First Arriving Network
First Arriving Network

Detroit EMS can only get 50% of its crews on the road. Promised ambulances from two years ago never purchased.

A continuing cycle of dysfunction

For the third time in the past decade, Detroit EMS is at a crisis point with a worn-out fleet of ambulances. Only 10 of the budgeted 19 ambulances are on the street.

This latest crisis, as unfolded in the media:

When Commissioner Donald Austin arrived in July 2011 the headline read:  “More Ambulances, More Training, Less Fear” New Detroit Fire Commissioner Donald Austin reaches out to medical community, says 22 new transport units will start arriving in January. Not writing up guys for minor uniform infractions

In a September 28, 2011 article, WJBK Fox 2 determined that the city had not ordered the ambulances: Detroit Hasn't Ordered Promised Ambulances  The mayor's office responded with this statement:

"The city continues to work to obtain the necessary funds to secure the new rigs. The specifications for the vehicles are complete. The bidding process is complete. We have been in conversation with a number of lending institutions, who have expressed an interest in supporting this effort. However, none have yet made the final commitment to allow the purchase to move forward. We are optimistic that one of our lending institutions will soon step up to allow us to complete the deal and improve our EMS fleet."

When Charles LeDuff did a follow-up, one year after he highlighted the problems of  Detroit EMS, he raised a question if the ambulances were ordered in this December 2011 article:

One Year Later: Detroit's EMS System Still in Need of a Cure:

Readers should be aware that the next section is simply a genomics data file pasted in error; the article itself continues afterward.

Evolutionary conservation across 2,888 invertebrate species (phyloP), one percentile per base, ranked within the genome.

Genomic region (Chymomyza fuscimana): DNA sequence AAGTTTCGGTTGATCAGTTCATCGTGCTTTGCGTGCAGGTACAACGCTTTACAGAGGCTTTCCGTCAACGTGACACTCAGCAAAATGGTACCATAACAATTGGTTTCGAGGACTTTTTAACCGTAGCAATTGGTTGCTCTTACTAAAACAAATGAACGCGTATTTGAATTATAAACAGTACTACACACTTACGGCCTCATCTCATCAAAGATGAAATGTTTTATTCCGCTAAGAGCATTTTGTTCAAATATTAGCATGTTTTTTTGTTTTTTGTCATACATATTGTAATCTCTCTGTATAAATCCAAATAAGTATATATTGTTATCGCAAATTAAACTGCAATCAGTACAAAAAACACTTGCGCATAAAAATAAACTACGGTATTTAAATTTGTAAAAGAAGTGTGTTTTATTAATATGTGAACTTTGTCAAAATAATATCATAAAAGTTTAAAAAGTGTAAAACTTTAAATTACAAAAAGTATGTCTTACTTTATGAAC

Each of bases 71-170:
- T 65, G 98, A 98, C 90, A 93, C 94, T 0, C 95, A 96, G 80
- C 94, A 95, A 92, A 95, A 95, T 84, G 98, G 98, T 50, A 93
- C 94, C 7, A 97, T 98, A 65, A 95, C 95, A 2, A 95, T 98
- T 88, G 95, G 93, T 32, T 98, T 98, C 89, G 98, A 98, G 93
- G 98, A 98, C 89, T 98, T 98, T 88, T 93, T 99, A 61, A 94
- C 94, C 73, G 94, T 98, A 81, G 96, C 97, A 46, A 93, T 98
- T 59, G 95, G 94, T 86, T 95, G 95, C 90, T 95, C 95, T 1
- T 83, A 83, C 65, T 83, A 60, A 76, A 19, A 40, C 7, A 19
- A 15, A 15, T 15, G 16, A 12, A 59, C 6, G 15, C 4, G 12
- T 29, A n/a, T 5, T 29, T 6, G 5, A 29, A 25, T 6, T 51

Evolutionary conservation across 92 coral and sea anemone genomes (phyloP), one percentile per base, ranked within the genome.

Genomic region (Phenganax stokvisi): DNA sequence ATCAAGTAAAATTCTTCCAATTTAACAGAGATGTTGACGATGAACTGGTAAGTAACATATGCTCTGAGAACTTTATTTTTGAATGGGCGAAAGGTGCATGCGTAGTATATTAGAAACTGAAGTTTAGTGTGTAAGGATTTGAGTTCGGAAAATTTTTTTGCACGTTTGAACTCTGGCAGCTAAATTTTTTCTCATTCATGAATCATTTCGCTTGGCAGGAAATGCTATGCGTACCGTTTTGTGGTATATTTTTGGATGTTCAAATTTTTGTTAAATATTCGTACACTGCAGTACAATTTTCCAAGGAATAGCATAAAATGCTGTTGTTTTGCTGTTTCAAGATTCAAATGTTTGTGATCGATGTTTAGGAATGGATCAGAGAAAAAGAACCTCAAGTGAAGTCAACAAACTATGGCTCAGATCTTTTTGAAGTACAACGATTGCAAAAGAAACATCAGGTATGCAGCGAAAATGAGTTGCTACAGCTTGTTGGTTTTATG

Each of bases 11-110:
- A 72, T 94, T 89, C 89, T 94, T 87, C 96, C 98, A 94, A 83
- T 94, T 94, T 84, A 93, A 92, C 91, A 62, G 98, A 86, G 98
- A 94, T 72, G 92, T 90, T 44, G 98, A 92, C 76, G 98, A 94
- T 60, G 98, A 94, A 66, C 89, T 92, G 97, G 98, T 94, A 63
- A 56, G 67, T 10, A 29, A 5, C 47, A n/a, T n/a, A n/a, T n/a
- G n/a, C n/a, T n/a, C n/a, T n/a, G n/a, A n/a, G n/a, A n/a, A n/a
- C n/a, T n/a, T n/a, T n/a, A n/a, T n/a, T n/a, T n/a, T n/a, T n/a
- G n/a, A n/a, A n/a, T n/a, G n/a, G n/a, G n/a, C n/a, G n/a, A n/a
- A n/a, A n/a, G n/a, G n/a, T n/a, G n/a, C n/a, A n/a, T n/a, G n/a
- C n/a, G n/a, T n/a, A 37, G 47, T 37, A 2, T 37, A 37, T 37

Last night WDIV/NBC4 reported that the city has been operating with as few as 10 ambulances in the past five days:

Detroit EMS reportedly short on units

The ambulances have 175,000 to 200,000 miles. The Fire Commissioner is still looking for funding to purchase replacement units.

Groundhog Day

Bill "Firegeezer" Schumm did an August 24, 2010 post: "A Rotating Cycle of Hopeleness …" that provided a bleak picture of Detroit EMS.

At that time the city was staffing 22 units but only getting 14 to 16 on the street. Within the fleet of 45 ambulances, 31 were out-of-service for mechanical reasons. Little evidence any repair or maintenance work was being done.

What is different in 2013

City is contracting with private ambulance companies to handle the less urgent requests.

Local business donated and installed GPS tracking.

The warehouse has toilet paper and blankets from earlier high-profile events that generated citizen donations.

And a donated 1983 aerial tower that has been warehoused for over a year and never deployed.

Mike "Fossilmedic" Ward

This morning:

Scott Ziegler

Last night while you slept, squad 4 rescued 2 kids from a burning house and transported them with the fire truck to the ER doing CPR en route….because there were no EMS rigs available…no EMS rigs available.


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